When a pharmaceutical or device collaborator (third party) provides a 
study agent/device to the Consortium, a CTA will be negotiated 
describing respective responsibilities and rights. The agreement will 
include, but is not limited to, IND/IDE sponsorship, safety and data 
monitoring, and access to data. Third party agreements must be developed 
and implemented by the NHLBI/ICRH.

Informed Consent:

Patients who meet the eligibility criteria for a protocol may be 
unresponsive and incapable of providing consent at the time of 
enrollment. Further, the interventions being evaluated may need to be 
applied immediately (or have a small therapeutic window) to be 
effective, prohibiting any delay to obtain consent from next of kin. 
Therefore, NHLBI anticipates that certain protocols will be conducted 
under the regulations for exception from informed consent for emergency 
research (21 CFR 50.24) (see These regulations have 
obligations for the investigators, the IRBs and NHLBI. The activities 
associated with fulfilling the requirements of those regulations can be 
substantial and vary by community. Applicants should anticipate 
undertaking research requiring an exception from informed consent and 
should allocate sufficient time and resources for the process, plan to 
work proactively with their IRBs, and develop community contacts, which 
can facilitate public input.

Applicants for each RCC should present the following information:  

For each year, each RCCs should request core budget costs only. 
Estimated protocol implementation costs should be based on the 
proposals presented in the applicant's research plan, but should not be 
included in the RCC budget request. A table should be included showing 
estimated costs per patient for conducting each proposed protocol. The 
budget for each protocol should be developed on a cost-per-patient 
basis and include all direct costs and the associated protocol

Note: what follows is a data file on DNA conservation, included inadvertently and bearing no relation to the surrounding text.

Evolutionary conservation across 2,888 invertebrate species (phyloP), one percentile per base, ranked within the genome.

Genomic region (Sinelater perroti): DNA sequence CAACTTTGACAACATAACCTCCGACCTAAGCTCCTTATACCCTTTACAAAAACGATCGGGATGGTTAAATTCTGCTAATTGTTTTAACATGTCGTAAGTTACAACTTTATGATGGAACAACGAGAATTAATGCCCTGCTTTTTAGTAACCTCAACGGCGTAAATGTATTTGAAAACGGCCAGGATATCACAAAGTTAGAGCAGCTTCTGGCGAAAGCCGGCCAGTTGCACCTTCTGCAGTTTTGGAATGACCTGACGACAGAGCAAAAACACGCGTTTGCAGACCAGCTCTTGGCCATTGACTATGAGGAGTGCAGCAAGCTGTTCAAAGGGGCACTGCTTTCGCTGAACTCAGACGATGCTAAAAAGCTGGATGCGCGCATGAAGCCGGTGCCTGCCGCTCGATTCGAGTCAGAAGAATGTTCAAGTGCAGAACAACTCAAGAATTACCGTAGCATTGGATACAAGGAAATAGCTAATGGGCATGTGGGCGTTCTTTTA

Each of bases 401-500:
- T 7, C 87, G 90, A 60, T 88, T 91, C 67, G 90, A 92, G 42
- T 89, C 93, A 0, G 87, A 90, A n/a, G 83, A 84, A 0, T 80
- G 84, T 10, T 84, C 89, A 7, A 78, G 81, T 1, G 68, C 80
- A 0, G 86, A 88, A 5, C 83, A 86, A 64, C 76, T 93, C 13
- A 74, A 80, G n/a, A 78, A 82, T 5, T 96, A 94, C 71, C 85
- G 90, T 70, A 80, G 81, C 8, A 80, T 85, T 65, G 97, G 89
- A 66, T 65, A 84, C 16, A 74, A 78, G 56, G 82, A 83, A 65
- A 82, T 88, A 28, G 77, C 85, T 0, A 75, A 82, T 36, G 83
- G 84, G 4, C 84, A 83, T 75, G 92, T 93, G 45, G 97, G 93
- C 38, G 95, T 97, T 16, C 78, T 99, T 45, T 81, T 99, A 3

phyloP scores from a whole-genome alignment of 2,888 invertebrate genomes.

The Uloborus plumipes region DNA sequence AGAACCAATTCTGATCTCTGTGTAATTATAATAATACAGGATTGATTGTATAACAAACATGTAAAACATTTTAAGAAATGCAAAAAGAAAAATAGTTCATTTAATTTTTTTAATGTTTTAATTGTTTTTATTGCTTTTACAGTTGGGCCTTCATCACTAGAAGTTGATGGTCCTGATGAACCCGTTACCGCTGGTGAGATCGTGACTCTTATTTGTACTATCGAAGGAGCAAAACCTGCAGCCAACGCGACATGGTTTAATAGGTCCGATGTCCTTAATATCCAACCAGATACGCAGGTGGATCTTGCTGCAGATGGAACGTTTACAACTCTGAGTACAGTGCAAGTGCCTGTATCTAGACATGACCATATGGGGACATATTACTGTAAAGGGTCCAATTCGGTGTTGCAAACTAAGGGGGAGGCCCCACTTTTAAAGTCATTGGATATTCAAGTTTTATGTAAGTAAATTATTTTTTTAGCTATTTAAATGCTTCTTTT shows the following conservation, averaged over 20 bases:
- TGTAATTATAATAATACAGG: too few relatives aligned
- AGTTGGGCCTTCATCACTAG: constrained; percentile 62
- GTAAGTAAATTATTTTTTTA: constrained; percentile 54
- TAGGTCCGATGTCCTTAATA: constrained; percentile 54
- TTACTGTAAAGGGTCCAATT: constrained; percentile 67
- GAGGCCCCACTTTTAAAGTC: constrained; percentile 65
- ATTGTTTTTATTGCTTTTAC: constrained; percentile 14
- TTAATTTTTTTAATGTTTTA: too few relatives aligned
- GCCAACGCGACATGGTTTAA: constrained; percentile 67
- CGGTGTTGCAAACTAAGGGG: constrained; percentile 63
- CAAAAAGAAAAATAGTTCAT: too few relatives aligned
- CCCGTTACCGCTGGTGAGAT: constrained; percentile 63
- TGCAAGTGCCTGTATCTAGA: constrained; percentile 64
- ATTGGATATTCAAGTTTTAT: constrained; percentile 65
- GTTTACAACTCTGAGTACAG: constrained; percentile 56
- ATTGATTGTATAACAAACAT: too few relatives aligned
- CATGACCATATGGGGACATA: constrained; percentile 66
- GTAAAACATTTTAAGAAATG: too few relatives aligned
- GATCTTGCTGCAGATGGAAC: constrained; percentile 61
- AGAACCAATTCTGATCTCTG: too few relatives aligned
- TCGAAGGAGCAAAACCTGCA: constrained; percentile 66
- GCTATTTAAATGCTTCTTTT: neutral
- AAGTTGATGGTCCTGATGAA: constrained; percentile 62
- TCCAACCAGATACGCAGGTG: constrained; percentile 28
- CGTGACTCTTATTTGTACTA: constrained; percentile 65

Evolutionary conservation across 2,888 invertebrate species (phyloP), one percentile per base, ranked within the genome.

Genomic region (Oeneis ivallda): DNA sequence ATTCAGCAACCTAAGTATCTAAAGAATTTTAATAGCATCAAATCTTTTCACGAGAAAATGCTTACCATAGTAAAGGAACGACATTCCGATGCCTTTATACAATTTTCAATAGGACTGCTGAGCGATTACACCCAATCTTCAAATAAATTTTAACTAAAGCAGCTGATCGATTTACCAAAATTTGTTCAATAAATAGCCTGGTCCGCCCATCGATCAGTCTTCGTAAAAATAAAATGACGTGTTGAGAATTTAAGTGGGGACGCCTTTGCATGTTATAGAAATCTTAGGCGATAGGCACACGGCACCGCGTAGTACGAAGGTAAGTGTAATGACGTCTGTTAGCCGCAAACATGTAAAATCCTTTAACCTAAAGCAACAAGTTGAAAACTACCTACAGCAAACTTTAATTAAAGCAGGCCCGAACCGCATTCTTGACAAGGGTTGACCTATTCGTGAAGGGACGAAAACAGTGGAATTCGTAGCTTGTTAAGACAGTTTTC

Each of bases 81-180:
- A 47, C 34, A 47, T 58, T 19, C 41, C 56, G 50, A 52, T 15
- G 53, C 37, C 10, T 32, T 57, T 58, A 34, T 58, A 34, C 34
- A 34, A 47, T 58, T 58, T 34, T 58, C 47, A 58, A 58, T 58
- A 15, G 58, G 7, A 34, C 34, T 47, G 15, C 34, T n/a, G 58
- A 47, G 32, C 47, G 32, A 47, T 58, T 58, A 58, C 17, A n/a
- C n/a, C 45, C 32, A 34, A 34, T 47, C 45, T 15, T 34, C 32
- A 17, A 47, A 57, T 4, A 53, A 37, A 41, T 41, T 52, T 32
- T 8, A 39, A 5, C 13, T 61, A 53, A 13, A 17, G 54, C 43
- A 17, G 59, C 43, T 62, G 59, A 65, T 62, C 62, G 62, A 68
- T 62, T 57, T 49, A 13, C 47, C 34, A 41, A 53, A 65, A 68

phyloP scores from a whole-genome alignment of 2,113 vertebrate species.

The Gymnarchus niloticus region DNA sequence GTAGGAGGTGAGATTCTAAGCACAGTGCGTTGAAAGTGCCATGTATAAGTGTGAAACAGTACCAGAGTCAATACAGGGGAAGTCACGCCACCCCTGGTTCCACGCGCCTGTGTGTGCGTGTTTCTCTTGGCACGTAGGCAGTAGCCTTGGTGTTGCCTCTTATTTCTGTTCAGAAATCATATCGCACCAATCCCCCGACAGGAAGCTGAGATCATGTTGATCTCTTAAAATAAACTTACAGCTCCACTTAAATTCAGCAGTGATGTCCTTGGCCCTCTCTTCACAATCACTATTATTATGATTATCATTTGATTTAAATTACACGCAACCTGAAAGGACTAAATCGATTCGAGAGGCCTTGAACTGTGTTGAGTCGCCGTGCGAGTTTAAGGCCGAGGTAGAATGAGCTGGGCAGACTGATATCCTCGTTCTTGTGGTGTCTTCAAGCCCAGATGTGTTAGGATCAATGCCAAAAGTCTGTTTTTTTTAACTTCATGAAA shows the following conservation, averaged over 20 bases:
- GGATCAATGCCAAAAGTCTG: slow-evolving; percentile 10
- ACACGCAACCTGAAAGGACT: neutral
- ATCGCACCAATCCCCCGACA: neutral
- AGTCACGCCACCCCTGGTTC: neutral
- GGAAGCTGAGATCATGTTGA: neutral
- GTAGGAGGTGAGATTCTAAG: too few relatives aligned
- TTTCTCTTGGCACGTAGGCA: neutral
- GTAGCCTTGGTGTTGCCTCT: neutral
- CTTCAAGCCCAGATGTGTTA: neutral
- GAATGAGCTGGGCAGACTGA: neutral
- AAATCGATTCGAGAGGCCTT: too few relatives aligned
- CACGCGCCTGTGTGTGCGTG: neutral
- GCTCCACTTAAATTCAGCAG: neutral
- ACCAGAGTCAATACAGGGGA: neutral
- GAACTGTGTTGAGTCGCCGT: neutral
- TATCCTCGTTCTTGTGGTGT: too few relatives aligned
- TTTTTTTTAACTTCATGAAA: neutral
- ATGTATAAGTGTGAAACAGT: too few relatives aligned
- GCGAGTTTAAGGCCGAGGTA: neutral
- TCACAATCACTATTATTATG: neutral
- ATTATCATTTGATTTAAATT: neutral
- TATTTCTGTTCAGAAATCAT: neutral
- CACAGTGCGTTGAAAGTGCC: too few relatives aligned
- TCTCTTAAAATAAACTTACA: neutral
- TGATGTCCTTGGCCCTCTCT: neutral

facilities and administrative costs. 

Costs of drugs or laboratory tests that are not clinically indicated 
(i.e., are not eligible for third-party reimbursement as part of 
routine clinical care) should be part of the per-patient cost of 
conducting a protocol. Applications should identify the potential 
source(s) for any drugs or substances that are being considered for 
clinical protocols that are currently unavailable commercially. It 
should be noted that funds will not be provided for the purchase of 
expensive medical equipment such as echocardiographic or magnetic 
resonance imaging systems. If any of the protocols proposed by RCC 
applicants includes obtaining blood or tissue samples, the applicant 
should delineate how such specimens will be handled and analyzed. In 
the event that a central laboratory is required to analyze specimens, 
the RCCs will be responsible for obtaining the sample(s) and the cost 
of obtaining them will be part of the RCCs per-patient expense. The 
cost of shipping, analyzing, and storage, as well as training of 
personnel and quality control will be the responsibility of the DCC. 

All protocol proposals should include implementation budgets; however, 
costs for protocols should not be included in the RCC core budget 
request. Investigators should prepare budgets only for their own RCC to